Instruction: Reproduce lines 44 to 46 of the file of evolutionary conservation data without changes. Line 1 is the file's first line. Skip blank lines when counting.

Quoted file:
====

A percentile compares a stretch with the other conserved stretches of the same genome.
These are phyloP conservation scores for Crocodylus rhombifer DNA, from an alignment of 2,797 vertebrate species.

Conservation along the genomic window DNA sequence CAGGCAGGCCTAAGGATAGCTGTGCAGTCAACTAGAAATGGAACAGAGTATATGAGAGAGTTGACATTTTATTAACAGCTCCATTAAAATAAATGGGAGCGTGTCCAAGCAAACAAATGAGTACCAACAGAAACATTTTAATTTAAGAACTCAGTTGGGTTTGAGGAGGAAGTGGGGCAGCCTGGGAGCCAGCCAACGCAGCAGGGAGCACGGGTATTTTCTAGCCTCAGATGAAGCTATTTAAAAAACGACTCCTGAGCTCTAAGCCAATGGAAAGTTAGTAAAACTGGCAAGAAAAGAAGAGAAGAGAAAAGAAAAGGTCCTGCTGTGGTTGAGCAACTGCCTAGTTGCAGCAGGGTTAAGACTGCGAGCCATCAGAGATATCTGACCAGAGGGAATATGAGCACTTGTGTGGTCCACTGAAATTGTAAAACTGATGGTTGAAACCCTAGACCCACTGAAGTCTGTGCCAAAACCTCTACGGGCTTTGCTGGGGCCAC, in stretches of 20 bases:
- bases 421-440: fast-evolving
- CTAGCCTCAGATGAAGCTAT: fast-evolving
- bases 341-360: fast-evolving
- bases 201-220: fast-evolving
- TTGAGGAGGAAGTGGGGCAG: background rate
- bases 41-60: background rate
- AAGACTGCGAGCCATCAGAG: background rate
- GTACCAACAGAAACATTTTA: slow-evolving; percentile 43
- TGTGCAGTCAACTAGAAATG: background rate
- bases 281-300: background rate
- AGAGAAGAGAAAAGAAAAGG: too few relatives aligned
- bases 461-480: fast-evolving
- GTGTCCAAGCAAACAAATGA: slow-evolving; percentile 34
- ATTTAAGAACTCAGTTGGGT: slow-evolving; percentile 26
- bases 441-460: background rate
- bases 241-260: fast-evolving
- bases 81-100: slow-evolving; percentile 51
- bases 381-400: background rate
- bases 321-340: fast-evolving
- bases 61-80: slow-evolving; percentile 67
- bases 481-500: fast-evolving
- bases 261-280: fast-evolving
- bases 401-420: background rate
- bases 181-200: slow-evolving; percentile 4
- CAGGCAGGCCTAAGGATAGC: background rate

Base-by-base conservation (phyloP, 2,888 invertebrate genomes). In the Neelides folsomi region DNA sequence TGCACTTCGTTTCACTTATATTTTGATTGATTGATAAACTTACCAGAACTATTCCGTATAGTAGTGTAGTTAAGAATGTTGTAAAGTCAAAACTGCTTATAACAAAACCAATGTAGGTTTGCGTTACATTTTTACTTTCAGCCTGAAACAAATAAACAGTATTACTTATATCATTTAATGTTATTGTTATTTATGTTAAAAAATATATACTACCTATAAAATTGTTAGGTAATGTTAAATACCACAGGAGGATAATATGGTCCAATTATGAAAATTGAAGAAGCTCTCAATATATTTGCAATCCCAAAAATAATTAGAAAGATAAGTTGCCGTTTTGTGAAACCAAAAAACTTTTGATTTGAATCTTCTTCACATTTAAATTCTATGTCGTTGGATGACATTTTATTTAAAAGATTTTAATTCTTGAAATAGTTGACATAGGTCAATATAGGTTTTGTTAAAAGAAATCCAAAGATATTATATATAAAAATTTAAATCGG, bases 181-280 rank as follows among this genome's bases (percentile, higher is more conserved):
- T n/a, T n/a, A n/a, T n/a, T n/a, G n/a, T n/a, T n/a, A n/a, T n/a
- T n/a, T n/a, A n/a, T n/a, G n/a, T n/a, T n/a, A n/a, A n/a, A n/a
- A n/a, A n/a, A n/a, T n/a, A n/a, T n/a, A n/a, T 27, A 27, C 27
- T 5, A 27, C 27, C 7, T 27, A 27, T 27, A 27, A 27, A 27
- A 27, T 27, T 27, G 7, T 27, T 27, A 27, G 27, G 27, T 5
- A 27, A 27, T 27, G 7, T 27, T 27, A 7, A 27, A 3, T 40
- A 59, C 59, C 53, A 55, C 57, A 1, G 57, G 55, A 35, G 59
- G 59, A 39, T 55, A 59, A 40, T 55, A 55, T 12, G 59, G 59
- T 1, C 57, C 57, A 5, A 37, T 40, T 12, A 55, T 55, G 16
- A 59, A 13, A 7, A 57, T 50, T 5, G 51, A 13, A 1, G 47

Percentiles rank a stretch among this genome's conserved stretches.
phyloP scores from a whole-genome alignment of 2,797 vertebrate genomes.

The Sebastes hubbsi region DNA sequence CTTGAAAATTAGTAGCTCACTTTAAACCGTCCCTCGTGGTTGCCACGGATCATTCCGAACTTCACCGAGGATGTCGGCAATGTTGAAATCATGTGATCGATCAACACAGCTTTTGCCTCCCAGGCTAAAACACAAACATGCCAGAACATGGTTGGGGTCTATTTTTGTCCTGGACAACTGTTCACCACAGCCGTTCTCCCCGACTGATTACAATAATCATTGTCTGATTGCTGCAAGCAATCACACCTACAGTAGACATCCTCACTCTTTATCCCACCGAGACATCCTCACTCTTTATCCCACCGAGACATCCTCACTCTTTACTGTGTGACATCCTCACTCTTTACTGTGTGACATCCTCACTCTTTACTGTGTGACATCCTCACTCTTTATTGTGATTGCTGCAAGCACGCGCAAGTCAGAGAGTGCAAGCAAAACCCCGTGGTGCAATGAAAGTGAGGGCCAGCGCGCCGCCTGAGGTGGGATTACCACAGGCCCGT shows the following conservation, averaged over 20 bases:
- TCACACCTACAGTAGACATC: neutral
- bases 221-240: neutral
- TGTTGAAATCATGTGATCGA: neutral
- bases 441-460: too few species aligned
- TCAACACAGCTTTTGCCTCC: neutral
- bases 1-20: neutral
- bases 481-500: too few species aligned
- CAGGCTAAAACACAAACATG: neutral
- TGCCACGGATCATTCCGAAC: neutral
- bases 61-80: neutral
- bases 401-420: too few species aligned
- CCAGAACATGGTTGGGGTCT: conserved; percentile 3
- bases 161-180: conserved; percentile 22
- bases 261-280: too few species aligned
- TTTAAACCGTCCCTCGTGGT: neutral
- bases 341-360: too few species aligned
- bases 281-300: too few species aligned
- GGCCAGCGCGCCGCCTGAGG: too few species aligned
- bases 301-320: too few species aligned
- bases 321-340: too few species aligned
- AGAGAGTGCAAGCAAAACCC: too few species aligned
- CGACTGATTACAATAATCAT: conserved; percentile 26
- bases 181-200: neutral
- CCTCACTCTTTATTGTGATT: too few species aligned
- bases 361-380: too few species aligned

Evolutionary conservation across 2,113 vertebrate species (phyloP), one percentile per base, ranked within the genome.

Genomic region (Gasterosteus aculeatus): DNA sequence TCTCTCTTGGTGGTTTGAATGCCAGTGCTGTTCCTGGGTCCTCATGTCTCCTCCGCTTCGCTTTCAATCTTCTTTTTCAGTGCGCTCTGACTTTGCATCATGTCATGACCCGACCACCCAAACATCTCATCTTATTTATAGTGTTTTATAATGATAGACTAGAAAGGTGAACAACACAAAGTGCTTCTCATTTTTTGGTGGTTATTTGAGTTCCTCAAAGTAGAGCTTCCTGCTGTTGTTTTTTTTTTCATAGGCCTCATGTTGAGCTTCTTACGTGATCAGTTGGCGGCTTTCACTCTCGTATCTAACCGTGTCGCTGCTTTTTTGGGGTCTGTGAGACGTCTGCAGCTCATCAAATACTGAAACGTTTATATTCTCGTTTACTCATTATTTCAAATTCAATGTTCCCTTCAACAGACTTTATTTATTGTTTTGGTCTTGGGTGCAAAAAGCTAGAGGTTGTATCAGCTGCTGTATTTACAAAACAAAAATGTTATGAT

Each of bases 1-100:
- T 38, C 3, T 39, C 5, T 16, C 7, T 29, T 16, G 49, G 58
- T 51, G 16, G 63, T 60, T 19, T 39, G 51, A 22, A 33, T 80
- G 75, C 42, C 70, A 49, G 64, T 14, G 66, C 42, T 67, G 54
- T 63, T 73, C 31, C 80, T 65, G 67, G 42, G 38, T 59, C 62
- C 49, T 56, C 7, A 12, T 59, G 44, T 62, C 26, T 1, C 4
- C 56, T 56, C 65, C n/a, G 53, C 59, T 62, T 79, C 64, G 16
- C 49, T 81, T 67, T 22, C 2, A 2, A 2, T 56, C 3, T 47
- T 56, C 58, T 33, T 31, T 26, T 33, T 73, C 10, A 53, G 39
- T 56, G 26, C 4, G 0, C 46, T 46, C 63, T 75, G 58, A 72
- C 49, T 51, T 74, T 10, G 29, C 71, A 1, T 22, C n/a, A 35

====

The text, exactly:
- bases 221-240: neutral
- TGTTGAAATCATGTGATCGA: neutral
- bases 441-460: too few species aligned